Wake County residents can show off their photography skills in May by taking and sharing pictures of their favorite historic places.
The initiative, called This Place Matters, is part of a nationwide campaign by the National Trust for Historic Preservation.
Residents are encouraged to download a sign from the National Trust website and then take photos while holding up the sign in front of historic structures, buildings or other notable places. Then they can upload the photo to Facebook, Twitter and Instagram with the hashtag #thisplacematters.
Wake County wants residents to also use the hashtag #wakeisgreat, and Wake Forest town leaders want people to use the hashtag #townofwakeforest. The additional hashtags will help local officials track submissions to the national initiative.
“They may identify historic properties that we might not even know about, and we can take a look,” Gary Roth, president of the Capital Area Preservation, said of residents who post pictures.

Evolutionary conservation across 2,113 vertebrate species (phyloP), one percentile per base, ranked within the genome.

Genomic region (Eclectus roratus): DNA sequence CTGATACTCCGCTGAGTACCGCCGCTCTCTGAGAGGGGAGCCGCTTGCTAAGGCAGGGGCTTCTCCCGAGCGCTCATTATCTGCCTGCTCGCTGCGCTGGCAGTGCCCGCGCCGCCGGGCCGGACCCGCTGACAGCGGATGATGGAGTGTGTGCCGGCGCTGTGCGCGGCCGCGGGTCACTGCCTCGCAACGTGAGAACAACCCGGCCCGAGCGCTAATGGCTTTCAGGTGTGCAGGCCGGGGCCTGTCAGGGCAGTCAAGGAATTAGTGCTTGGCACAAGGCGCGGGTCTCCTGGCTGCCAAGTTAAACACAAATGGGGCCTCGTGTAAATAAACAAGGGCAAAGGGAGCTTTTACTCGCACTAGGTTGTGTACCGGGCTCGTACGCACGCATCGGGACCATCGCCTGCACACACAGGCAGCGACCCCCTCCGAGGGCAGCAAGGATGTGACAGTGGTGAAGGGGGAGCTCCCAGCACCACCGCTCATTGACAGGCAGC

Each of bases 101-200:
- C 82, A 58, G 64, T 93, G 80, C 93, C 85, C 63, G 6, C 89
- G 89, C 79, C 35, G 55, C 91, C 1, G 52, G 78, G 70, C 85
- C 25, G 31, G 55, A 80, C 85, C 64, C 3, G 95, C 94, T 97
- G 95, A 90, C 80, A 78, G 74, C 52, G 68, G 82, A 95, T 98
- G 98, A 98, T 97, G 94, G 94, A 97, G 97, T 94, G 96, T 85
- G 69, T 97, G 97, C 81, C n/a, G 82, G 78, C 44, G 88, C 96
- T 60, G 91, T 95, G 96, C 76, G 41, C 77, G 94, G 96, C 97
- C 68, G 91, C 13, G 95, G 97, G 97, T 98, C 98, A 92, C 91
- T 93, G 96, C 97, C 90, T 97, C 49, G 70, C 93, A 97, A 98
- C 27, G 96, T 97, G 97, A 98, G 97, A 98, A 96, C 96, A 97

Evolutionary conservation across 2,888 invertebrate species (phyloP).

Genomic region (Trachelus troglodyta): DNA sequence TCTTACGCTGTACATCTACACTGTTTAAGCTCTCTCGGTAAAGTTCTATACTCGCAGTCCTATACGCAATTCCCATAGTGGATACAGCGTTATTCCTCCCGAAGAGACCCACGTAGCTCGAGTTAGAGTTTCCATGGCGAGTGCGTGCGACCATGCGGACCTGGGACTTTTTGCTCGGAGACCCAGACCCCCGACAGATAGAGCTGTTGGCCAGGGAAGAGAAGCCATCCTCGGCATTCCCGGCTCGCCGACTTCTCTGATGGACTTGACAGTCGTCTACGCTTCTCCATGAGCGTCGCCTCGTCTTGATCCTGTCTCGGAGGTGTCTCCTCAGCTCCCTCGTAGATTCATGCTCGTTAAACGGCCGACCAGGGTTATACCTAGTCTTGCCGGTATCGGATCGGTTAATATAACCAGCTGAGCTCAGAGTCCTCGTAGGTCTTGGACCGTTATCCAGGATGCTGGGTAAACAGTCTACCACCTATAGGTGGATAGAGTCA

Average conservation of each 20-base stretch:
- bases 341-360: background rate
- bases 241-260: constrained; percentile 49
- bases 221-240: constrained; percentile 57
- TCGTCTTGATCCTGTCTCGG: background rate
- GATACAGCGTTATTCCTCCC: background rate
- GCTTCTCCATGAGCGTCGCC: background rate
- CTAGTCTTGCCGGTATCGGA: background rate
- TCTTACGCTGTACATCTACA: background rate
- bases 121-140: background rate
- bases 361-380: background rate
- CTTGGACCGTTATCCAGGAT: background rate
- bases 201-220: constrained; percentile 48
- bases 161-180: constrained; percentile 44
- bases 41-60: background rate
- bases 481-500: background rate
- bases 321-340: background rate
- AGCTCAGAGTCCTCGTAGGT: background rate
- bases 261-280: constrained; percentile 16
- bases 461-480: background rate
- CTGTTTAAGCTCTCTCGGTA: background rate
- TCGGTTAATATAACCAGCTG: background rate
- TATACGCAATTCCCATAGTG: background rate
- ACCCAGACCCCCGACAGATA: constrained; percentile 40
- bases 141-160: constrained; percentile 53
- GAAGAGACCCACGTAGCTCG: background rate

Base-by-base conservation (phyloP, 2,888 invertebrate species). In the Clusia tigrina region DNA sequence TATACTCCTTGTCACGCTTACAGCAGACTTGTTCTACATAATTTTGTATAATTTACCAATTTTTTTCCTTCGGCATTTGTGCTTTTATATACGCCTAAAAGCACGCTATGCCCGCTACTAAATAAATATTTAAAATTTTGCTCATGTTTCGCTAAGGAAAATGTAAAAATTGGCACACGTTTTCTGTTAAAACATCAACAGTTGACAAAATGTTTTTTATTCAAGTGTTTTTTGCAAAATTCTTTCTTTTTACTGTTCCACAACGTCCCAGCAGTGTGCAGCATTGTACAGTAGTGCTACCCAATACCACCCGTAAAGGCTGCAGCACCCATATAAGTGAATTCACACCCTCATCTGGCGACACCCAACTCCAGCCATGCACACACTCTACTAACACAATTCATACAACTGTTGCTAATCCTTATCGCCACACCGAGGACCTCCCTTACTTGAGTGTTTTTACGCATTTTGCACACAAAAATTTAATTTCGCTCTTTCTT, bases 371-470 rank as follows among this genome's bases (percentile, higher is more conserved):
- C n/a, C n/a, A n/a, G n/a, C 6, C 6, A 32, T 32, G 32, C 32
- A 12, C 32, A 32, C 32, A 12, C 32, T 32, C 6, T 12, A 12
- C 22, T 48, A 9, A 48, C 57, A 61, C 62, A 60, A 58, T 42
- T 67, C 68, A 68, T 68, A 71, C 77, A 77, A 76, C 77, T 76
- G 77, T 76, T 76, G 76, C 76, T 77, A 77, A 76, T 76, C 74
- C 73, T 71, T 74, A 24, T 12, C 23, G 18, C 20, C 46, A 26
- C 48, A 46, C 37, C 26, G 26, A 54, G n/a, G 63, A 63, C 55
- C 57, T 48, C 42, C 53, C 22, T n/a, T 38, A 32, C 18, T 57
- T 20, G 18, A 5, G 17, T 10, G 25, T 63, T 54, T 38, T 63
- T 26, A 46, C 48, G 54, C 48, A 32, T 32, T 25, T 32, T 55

This is the first time Capital Area Preservation is taking part in the campaign. This is the second year for Wake Forest.
In 2012, Wake Forest received nearly 40 This Place Matters submissions, and it hopes for more this time.
“It’s always fun to see what your community thinks is important,” said Michelle Michael, a senior planner for the town.
Michael said she already shared a photo of her favorite local site – the Ailey Young House, which was built in the 1800s. Located just south of the town’s cemetery on North White Street, the rare example of African-American Reconstruction-era housing belonged to one of the most prominent black families in the town’s history.
The home was hidden by trees until it was rediscovered in 2008. Wake Forest is currently working to rehabilitate the house, and Michael has been active in the process.
She said she’s interested to see other important places residents identify.
“I’m excited to see what we get,” Michael said.
Chris Cioffi: 919-829-4802; @ReporterCioffi